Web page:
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White House Open Letter on Cybersecurity

White House Open Letter Addressed to Private Businesses on Cybersecurity

In a rare open letter, The White House has urged private businesses to take the threat of cybercrime and ransomware attacks more seriously and voluntarily adapt security standards that are in place for federal contractors.

The statement follows a string of high-profile ransomware attacks that have caused a shutdown in operations for a gas pipeline in the in the Southeast United States. This interruption in the supply of petroleum has sparked a self-induced outage in gasoline from motorists buying gas in bulk.  A more recent attack has also forced meat distribution facilities throughout the country to temporarily seize operations. These and earlier attacks have signaled to nations worldwide that cyberattacks pose a grave threat to governments as more and more of the targets involve critical infrastructures.

How Recent Cyberattacks Will Impact Small and Medium Sized Businesses

However, impacts from cyberattacks are not limited to large corporations and government entities. Small businesses are also an attractive target for cybercriminals. Smaller firms are typically not equipped to properly respond to cyberattacks and are more likely to pay a ransom compared to firms with IT security in place. A recent study, done by insurance provider Hiscox, has revealed that over 70% of U.S. businesses that have fallen prey to ransomware resolve the cybersecurity incident by paying a ransom. With the typical payout being over $300,000, smaller companies disproportionality suffer the most as a result of a cyberattack. One-in-six companies that were attacked in 2020 suffered a serious enough breach to threaten a company’s future viability. Paying a ransom does not deter future attacks either; the same study has also revealed that companies that have paid ransoms become repeat victims within the next 12 months.

Cyberattacks aimed towards businesses previously held information as hostage. However, recent attacks have signaled that cyber criminals have shifted their tactics from simply stealing data to disrupting critical infrastructure and businesses. To say that most smaller businesses will fail to financially recover following a successful cyberattack on their computer systems is not an exaggeration. Insurance companies are now also requiring businesses in certain sectors such as healthcare and finance to have cybersecurity insurance in place. The threat of cybercrime is now truly as real and destructive as an office fire. We are now in an era where cyber insurance is a necessity.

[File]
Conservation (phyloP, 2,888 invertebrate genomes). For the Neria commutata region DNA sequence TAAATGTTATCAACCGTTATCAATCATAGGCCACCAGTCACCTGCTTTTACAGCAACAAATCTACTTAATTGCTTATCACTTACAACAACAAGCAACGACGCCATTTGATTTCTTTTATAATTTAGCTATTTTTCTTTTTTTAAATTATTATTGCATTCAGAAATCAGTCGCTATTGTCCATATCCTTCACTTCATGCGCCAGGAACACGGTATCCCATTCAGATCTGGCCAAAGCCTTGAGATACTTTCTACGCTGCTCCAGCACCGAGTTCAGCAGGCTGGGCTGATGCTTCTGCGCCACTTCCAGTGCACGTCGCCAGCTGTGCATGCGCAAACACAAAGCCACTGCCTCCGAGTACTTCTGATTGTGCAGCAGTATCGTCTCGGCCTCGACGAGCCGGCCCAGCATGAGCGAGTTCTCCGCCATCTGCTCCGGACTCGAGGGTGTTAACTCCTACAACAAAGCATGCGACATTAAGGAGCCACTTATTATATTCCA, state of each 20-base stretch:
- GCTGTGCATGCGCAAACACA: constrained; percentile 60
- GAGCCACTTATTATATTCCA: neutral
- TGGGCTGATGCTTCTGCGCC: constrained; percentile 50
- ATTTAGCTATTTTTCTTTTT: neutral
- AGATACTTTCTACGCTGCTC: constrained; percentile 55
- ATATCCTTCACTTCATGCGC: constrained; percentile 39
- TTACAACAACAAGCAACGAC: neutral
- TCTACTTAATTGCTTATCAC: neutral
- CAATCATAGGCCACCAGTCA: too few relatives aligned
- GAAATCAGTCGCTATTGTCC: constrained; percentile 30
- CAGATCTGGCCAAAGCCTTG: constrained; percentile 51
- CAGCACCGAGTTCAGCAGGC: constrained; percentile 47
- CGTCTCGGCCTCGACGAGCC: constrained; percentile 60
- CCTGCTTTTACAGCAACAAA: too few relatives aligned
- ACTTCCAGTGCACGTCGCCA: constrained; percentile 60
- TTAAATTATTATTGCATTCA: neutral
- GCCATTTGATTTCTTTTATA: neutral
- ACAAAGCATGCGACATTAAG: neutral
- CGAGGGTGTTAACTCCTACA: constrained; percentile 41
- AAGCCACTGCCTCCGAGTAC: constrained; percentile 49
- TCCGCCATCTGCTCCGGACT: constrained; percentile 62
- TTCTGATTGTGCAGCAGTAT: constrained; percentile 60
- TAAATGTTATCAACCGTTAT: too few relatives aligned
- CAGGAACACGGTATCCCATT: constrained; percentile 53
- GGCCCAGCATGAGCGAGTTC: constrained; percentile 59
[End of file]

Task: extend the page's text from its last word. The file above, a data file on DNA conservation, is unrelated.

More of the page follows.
Email remains the most popular vector for cyberattacks, such as the cryptolocker. Hackers do not need to break into secure computer systems (as Hollywood might lead you to believe) to infiltrate a company’s private computer network and gain sensitive and valuable data. All it takes is for one unaware employee to click a link from an email or website disguised as a trusted source. In 2020, 94% of all malware is delivered via email. Businesses can benefit from a partnership with an IT provider that can help ensure that their cybersecurity infrastructure is in place.

Why Businesses Now Need To Have a Cybersecurity Budget

Cyberattacks and ransomware are getting more and more popular, and they are here to stay. Cyberattacks are no longer limited to sophisticated computer hackers. A recent trend of Ransomware as a Service (RaaS) has democratized cybercrime. Malicious actors no longer need to have specialized technical knowledge in order to execute a malware attack. There now exists software that automates most of the steps required for a successful attack. Given the high potential payout, it is no wonder that services such as RaaS have proliferated.

The existence of easy-to-use computer hacking programs should serve as very clear evidence that businesses must take cybersecurity seriously. No business is immune from cybercrime. Small businesses that have relied on their small size can no longer rely on security through obscurity that may have served them well in the past.

How Business Can Protect Themselves

Awareness and education remain the number one cybercrime deterrent. Small and medium sized business can greatly benefit from a security audit and phishing test. A phishing test is performed by an IT security firm or MSP on behalf of a company. In the center a phishing test are fake emails and websites that are disguised to look like trusted sources – such as a company login portal or web access to email. These fake emails and websites are then sent to a company’s employees. A phishing test can help reveal individuals at an organization who are most likely to click on dangerous email links and those who correctly identify and report the dangerous material.  The results of a phishing test can form the basis of employee training that can help empower employees to identify malicious emails and emails and better protect the business.

Organizations who wish to get started with a cybersecurity audit can get in touch with us. We have helped many businesses across the Dallas Fort-Worth Area and beyond shore up their cybersecurity infrastructure. If the past years are any indication, 2021 promises to be a big year for cybercrime and malware.

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